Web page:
My family has been a great source of encouragement. Without their support and cheerleading I never would have kept going. And I held on to a favorite verse from the Bible: "For it is God who works in you to will and to act according to his good purpose" (Phil. 2:13). I came to fully believe that the passion I had for writing Christian fiction was indeed from the Lord--who also loved to tell stories. Once I settled that in my heart, then I just had to be the best writer I could be, and I had to leave the results to him.
Do you have any advice for writers who might be discouraged today?
Do all you can to hone your craft. Practice may not make you perfect, but it sure makes you better. Find a critique partner or group that will honestly evaluate your work. Find a writer's conference to attend. Take advantage of those conferences that allow you to submit your work to a critiquer for a professional evaluation, or to an editor if the piece is ready for publication. Above all, don't quit. You'll never achieve your goal if you do.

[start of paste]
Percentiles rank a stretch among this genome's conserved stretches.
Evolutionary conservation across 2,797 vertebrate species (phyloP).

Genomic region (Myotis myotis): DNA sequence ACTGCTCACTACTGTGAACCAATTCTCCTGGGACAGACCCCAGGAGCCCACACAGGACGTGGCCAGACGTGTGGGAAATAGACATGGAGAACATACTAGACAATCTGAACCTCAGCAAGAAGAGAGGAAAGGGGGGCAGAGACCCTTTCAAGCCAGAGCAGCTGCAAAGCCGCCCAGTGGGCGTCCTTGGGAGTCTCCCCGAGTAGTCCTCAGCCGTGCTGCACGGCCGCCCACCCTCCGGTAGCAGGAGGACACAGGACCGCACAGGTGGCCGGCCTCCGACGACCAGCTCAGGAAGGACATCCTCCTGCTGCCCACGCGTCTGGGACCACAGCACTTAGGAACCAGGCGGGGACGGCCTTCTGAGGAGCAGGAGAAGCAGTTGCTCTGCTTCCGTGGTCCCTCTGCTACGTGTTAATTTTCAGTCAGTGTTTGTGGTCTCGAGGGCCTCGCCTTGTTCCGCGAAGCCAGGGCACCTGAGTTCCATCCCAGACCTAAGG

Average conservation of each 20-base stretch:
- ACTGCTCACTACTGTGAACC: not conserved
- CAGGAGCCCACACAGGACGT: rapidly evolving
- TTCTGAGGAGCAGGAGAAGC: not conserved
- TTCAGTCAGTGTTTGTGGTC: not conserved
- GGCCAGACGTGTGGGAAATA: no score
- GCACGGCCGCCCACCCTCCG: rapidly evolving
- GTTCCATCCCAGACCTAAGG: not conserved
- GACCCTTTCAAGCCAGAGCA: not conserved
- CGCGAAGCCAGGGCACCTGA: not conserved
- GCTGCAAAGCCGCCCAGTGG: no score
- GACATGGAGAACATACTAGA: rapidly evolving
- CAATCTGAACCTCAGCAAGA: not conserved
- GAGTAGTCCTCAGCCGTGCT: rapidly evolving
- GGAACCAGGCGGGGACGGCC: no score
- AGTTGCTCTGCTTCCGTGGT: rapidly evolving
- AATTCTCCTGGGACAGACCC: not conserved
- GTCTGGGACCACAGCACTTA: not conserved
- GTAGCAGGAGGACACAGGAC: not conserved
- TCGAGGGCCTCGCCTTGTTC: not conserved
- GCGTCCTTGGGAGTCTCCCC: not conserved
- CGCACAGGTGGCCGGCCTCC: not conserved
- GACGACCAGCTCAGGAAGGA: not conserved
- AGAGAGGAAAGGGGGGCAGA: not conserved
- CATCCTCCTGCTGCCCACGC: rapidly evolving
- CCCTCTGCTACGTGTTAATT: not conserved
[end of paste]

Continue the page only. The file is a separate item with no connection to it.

Gabby is present for all of it, noting the increasingly strange behavior of her lifelong friend after the baby's birth. Then comes a diagnosis that threatens to shatter their world. Gabby must find the strength and faith to carry DeeDee and herself through the dark unknown, but is she up for it?
Were these characters based on real people?
The concept of the story was based on a real situation in regards to the Early Onset Alzheimer's. But the characters are not based on real people. I do typically use people I know/have known and then take their personality traits/quirks to extremes--almost like a caricature--in order to make the character as interesting as possible. Almost always my daughters will recognize something of themselves in my make-believe world. It makes for fun conversation.
What inspired you to write Every Good & Perfect Gift?
I wanted to write a book about a "Jonathan and David" type friendship between two women, knowing that I was ultimately going to tell the story of a young woman who is diagnosed with Early Onset Alzheimer's. I have a close friend who, at the age of 42, began to exhibit many of the symptoms portrayed in the book. Since completing the book I've learned that another close friend has been diagnosed with EOA. What are the odds?
Thanks so much, Sharon. I'm looking forward to reading the book, and I wish you all the best with it.